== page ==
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Mastering Your Lag Putts

By: Mike Kiely BA (hons) - Updated: 27 Sep 2012 | comments*Discuss
Lag Shot Green Hole Rain Cross-wind

What is it about the green that turns rock steady, cool as you like golfers into gibbering wrecks? Maybe it’s the fact that this most unforgiving of elements on the course is the equivalent of centre stage. Suddenly you are the one in the spotlight, you are the one upon whom all eyes are trained. And, let’s face it, all your companions bar your playing partner will be praying that you foul up.

There’s a word for losing your nerve on the putting green: the yips. The affliction can occur at any point on the surface, but it is most likely to grip the golfer when they are attempting to hole out.

However, a lag putt, by definition, is not about holing out, it’s about placing the ball in as advantageous a position as possible from which to sink the ball. Nevertheless, this relatively long-distance challenge on the putting green can still present performance issues that need to be addressed.

When the Pressure is On

What’s the solution? Well, older heads in the clubhouse will adopt the no-nonsense, pull-yourself-together-lad approach; all very well when nursing a comforting double whisky in the safety of the members’ bar; but it’s a different story when the pressure is on and you are staring down at the ball.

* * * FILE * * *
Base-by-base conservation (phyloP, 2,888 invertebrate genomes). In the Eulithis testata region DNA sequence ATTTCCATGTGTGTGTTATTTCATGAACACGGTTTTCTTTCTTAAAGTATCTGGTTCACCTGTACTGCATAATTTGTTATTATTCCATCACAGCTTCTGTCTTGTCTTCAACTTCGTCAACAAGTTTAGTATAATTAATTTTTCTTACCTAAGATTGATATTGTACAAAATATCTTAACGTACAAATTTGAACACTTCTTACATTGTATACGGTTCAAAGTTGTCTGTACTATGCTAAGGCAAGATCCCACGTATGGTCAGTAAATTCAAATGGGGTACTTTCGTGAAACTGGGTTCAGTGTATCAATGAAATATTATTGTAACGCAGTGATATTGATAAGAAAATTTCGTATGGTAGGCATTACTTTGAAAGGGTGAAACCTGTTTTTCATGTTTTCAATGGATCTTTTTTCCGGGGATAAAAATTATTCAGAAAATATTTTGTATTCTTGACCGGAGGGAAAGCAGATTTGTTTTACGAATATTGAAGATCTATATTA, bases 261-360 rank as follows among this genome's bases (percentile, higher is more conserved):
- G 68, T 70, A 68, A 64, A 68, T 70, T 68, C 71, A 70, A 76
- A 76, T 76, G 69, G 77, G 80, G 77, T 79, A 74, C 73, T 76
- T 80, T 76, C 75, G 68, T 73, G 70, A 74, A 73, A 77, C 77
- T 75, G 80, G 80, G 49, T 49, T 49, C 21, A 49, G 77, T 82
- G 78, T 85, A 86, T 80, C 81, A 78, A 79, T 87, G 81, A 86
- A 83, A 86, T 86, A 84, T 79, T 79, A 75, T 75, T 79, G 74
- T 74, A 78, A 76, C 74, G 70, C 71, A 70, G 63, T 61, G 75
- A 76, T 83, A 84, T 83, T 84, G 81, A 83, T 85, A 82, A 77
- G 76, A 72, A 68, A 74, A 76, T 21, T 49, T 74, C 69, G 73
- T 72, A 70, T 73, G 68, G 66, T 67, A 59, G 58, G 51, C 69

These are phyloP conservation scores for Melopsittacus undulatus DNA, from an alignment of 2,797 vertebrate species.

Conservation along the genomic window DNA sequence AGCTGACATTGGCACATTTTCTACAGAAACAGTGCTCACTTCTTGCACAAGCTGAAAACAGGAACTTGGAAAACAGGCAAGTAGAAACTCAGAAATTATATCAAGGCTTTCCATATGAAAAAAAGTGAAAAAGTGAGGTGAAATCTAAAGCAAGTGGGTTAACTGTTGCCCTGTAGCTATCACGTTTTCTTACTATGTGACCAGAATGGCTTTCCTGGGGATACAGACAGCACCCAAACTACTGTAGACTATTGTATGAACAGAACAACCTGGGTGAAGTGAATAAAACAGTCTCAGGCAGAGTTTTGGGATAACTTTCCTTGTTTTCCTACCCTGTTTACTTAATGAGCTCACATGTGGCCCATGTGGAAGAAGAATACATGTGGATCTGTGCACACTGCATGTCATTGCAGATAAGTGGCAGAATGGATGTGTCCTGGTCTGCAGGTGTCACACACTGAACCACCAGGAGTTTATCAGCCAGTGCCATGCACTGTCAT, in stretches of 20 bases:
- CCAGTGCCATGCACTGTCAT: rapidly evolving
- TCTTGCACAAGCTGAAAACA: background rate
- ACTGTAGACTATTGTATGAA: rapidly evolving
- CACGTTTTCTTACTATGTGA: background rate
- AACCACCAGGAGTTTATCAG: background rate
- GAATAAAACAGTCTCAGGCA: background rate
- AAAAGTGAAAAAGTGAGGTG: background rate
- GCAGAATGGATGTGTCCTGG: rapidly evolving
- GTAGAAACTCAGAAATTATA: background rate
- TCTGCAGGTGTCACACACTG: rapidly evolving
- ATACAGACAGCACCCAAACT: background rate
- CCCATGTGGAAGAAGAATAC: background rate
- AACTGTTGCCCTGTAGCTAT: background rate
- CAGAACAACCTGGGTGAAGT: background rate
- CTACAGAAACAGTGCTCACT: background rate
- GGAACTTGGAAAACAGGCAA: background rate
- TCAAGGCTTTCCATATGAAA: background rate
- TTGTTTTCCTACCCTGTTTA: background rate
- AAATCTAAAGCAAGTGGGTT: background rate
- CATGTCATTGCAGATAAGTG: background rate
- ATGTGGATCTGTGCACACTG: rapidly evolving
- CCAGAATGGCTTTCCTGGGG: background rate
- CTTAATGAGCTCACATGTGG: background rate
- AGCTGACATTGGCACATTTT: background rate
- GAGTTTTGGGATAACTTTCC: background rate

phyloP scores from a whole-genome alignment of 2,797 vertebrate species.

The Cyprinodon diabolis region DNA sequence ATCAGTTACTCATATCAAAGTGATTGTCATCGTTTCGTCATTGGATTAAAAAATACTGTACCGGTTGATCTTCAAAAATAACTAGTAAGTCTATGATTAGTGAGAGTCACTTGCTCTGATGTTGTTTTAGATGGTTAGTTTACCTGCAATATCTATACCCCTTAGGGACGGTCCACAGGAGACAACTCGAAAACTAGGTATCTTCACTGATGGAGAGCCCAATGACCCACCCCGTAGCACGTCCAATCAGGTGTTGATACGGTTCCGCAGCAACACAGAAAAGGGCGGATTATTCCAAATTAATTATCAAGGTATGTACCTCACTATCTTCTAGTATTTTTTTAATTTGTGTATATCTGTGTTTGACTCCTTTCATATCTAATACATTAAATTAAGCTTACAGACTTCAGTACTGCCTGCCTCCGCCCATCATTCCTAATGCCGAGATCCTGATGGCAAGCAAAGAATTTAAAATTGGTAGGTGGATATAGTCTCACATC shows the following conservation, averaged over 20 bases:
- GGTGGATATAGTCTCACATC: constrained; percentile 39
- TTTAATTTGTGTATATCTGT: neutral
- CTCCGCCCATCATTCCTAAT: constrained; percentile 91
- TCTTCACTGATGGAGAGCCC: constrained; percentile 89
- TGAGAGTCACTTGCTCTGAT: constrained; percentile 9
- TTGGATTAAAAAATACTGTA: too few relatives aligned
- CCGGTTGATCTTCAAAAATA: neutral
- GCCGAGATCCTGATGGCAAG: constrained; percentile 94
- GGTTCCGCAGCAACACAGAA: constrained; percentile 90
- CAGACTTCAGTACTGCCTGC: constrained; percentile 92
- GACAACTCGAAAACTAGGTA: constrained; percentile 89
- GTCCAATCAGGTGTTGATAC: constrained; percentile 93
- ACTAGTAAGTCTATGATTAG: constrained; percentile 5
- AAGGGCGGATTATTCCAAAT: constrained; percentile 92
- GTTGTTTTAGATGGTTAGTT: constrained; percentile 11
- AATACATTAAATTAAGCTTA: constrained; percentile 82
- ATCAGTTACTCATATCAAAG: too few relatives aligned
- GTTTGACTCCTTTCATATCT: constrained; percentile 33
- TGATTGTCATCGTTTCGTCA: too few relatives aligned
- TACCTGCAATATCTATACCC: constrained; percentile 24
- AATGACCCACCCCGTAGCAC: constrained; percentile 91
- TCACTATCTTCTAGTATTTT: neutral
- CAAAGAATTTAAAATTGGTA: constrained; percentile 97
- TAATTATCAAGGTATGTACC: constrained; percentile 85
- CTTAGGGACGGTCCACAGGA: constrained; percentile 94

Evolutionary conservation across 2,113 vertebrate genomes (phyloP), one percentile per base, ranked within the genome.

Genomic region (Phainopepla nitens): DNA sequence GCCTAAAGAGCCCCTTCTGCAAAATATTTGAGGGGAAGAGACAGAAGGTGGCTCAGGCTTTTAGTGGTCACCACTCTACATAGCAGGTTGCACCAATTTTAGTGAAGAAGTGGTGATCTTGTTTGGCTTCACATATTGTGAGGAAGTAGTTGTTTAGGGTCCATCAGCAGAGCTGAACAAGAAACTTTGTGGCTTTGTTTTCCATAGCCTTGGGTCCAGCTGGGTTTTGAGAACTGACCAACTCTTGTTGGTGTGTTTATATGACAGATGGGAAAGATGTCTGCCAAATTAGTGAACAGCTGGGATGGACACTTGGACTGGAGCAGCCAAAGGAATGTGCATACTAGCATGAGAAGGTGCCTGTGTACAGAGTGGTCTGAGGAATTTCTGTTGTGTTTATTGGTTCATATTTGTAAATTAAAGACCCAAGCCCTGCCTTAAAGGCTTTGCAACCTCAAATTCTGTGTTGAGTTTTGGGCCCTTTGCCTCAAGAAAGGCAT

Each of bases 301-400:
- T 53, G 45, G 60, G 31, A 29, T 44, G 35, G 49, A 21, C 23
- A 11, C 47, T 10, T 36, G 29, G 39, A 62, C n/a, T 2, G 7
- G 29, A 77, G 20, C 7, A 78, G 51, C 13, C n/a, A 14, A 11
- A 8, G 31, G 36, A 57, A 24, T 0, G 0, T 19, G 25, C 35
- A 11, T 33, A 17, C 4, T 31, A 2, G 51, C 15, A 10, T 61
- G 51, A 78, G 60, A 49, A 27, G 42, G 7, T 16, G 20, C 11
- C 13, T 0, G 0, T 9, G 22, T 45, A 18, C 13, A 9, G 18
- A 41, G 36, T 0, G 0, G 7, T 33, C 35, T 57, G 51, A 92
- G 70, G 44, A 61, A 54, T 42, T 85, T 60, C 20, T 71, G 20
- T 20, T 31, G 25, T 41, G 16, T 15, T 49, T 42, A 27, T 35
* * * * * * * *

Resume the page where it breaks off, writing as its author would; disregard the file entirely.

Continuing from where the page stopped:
The most important thing to remember is to take your time. This, of course, applies to every golf shot, but it seems too many players feel the urge to rush their green shots – almost as if they just want to get the whole, horrible process over with. But it doesn’t have to be the sporting equivalent of pulling teeth.

Take account of the conditions: you’ll be putting long so there’ll be plenty of opportunity for, say, a slick surface caused by rain to surprise you with the speed of the green; the same is true of a cross-wind that can shepherd the ball away from the intended spot near the hole.

Read the green, too, to ascertain how its surface is going to influence the path of the ball. Once you feel confident in how you think the ball is going to roll, go through your usual preparation routine, keep limbs and eyes steady and concentrate, remembering that this is a shot for position that you are executing, not an heroic dash for the hole, so always err on the side of caution – it’s much better to two-putt than become overconfident and end up three- or even four-putting.

Variety of Scenarios

Practice will play a major role in bringing a thoughtful approach to your lag putts, for example by setting up balls over a set number of distances from the hole in order that you sharpen your feel for the club and your eye in a variety of scenarios. Analyse your performance, too, to see whether you have tendency to pull up too short or hit too long.

These sessions will be invaluable when the moment arrives for you to deliver in a match situation. The nerves are still likely to kick in, but at least you will have the comfort of knowing you are capable of meeting the challenge. Good execution may not result in the most dramatic shot of the day, but clam steady, percentage lag shots will mean that when it comes to adding up the scorecards, you are likely to be the one celebrating in the clubhouse.

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